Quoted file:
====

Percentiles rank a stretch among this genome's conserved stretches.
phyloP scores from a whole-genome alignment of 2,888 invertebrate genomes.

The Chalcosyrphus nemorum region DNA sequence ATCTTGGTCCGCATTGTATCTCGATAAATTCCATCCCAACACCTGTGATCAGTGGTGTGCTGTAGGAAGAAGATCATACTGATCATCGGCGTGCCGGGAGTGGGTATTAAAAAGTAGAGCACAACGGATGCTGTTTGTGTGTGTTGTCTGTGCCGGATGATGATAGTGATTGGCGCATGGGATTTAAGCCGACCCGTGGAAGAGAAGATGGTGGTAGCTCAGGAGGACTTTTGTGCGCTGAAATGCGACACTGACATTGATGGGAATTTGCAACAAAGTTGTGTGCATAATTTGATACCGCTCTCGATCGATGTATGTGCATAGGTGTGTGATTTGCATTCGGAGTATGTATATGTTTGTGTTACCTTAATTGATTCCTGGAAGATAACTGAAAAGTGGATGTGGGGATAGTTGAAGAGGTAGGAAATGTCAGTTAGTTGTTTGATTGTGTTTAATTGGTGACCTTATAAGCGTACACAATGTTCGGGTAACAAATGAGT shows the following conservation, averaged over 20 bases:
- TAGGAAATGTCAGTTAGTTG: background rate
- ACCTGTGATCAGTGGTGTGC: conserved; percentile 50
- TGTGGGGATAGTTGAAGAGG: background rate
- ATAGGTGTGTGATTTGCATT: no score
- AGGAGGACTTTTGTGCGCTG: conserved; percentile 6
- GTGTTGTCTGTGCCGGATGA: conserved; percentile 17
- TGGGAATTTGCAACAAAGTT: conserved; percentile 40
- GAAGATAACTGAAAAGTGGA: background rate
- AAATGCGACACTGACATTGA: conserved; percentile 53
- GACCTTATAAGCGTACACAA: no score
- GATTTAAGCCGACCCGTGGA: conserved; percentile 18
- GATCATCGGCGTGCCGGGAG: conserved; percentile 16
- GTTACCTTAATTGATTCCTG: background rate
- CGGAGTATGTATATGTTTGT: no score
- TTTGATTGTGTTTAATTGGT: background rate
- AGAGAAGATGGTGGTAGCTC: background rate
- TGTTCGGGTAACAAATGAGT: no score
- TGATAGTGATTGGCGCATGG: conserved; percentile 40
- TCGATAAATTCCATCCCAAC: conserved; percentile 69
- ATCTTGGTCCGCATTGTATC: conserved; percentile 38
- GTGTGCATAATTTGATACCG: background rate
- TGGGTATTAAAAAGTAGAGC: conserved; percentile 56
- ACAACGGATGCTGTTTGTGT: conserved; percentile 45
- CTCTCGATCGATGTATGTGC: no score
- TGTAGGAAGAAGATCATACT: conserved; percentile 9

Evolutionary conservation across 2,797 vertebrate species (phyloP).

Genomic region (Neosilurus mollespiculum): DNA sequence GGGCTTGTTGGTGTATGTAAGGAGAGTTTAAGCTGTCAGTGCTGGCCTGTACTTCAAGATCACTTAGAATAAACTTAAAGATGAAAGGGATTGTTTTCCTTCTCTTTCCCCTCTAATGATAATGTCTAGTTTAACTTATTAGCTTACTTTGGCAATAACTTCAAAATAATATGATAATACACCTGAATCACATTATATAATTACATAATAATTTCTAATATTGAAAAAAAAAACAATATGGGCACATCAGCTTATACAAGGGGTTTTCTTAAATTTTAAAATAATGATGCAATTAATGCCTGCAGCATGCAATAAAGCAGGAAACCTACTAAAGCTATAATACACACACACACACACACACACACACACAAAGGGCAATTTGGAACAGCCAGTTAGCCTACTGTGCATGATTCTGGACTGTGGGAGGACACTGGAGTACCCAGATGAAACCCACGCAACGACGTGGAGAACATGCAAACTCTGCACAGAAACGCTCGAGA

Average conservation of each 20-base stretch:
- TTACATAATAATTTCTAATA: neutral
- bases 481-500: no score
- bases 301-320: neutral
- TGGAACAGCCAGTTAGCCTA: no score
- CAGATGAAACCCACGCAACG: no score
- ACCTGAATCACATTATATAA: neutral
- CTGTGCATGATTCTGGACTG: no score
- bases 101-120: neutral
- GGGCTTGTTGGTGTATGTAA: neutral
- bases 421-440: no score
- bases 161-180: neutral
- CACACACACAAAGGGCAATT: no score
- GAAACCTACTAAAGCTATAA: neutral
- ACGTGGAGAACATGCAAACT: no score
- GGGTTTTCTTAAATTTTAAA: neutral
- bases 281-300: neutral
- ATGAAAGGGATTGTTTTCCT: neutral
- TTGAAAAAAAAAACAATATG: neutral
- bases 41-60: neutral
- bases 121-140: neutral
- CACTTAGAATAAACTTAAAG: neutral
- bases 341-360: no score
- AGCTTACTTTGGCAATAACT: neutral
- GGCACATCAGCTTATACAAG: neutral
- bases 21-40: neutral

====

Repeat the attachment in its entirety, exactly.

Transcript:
Percentiles rank a stretch among this genome's conserved stretches.
phyloP scores from a whole-genome alignment of 2,888 invertebrate genomes.

The Chalcosyrphus nemorum region DNA sequence ATCTTGGTCCGCATTGTATCTCGATAAATTCCATCCCAACACCTGTGATCAGTGGTGTGCTGTAGGAAGAAGATCATACTGATCATCGGCGTGCCGGGAGTGGGTATTAAAAAGTAGAGCACAACGGATGCTGTTTGTGTGTGTTGTCTGTGCCGGATGATGATAGTGATTGGCGCATGGGATTTAAGCCGACCCGTGGAAGAGAAGATGGTGGTAGCTCAGGAGGACTTTTGTGCGCTGAAATGCGACACTGACATTGATGGGAATTTGCAACAAAGTTGTGTGCATAATTTGATACCGCTCTCGATCGATGTATGTGCATAGGTGTGTGATTTGCATTCGGAGTATGTATATGTTTGTGTTACCTTAATTGATTCCTGGAAGATAACTGAAAAGTGGATGTGGGGATAGTTGAAGAGGTAGGAAATGTCAGTTAGTTGTTTGATTGTGTTTAATTGGTGACCTTATAAGCGTACACAATGTTCGGGTAACAAATGAGT shows the following conservation, averaged over 20 bases:
- TAGGAAATGTCAGTTAGTTG: background rate
- ACCTGTGATCAGTGGTGTGC: conserved; percentile 50
- TGTGGGGATAGTTGAAGAGG: background rate
- ATAGGTGTGTGATTTGCATT: no score
- AGGAGGACTTTTGTGCGCTG: conserved; percentile 6
- GTGTTGTCTGTGCCGGATGA: conserved; percentile 17
- TGGGAATTTGCAACAAAGTT: conserved; percentile 40
- GAAGATAACTGAAAAGTGGA: background rate
- AAATGCGACACTGACATTGA: conserved; percentile 53
- GACCTTATAAGCGTACACAA: no score
- GATTTAAGCCGACCCGTGGA: conserved; percentile 18
- GATCATCGGCGTGCCGGGAG: conserved; percentile 16
- GTTACCTTAATTGATTCCTG: background rate
- CGGAGTATGTATATGTTTGT: no score
- TTTGATTGTGTTTAATTGGT: background rate
- AGAGAAGATGGTGGTAGCTC: background rate
- TGTTCGGGTAACAAATGAGT: no score
- TGATAGTGATTGGCGCATGG: conserved; percentile 40
- TCGATAAATTCCATCCCAAC: conserved; percentile 69
- ATCTTGGTCCGCATTGTATC: conserved; percentile 38
- GTGTGCATAATTTGATACCG: background rate
- TGGGTATTAAAAAGTAGAGC: conserved; percentile 56
- ACAACGGATGCTGTTTGTGT: conserved; percentile 45
- CTCTCGATCGATGTATGTGC: no score
- TGTAGGAAGAAGATCATACT: conserved; percentile 9

Evolutionary conservation across 2,797 vertebrate species (phyloP).

Genomic region (Neosilurus mollespiculum): DNA sequence GGGCTTGTTGGTGTATGTAAGGAGAGTTTAAGCTGTCAGTGCTGGCCTGTACTTCAAGATCACTTAGAATAAACTTAAAGATGAAAGGGATTGTTTTCCTTCTCTTTCCCCTCTAATGATAATGTCTAGTTTAACTTATTAGCTTACTTTGGCAATAACTTCAAAATAATATGATAATACACCTGAATCACATTATATAATTACATAATAATTTCTAATATTGAAAAAAAAAACAATATGGGCACATCAGCTTATACAAGGGGTTTTCTTAAATTTTAAAATAATGATGCAATTAATGCCTGCAGCATGCAATAAAGCAGGAAACCTACTAAAGCTATAATACACACACACACACACACACACACACACAAAGGGCAATTTGGAACAGCCAGTTAGCCTACTGTGCATGATTCTGGACTGTGGGAGGACACTGGAGTACCCAGATGAAACCCACGCAACGACGTGGAGAACATGCAAACTCTGCACAGAAACGCTCGAGA

Average conservation of each 20-base stretch:
- TTACATAATAATTTCTAATA: neutral
- bases 481-500: no score
- bases 301-320: neutral
- TGGAACAGCCAGTTAGCCTA: no score
- CAGATGAAACCCACGCAACG: no score
- ACCTGAATCACATTATATAA: neutral
- CTGTGCATGATTCTGGACTG: no score
- bases 101-120: neutral
- GGGCTTGTTGGTGTATGTAA: neutral
- bases 421-440: no score
- bases 161-180: neutral
- CACACACACAAAGGGCAATT: no score
- GAAACCTACTAAAGCTATAA: neutral
- ACGTGGAGAACATGCAAACT: no score
- GGGTTTTCTTAAATTTTAAA: neutral
- bases 281-300: neutral
- ATGAAAGGGATTGTTTTCCT: neutral
- TTGAAAAAAAAAACAATATG: neutral
- bases 41-60: neutral
- bases 121-140: neutral
- CACTTAGAATAAACTTAAAG: neutral
- bases 341-360: no score
- AGCTTACTTTGGCAATAACT: neutral
- GGCACATCAGCTTATACAAG: neutral
- bases 21-40: neutral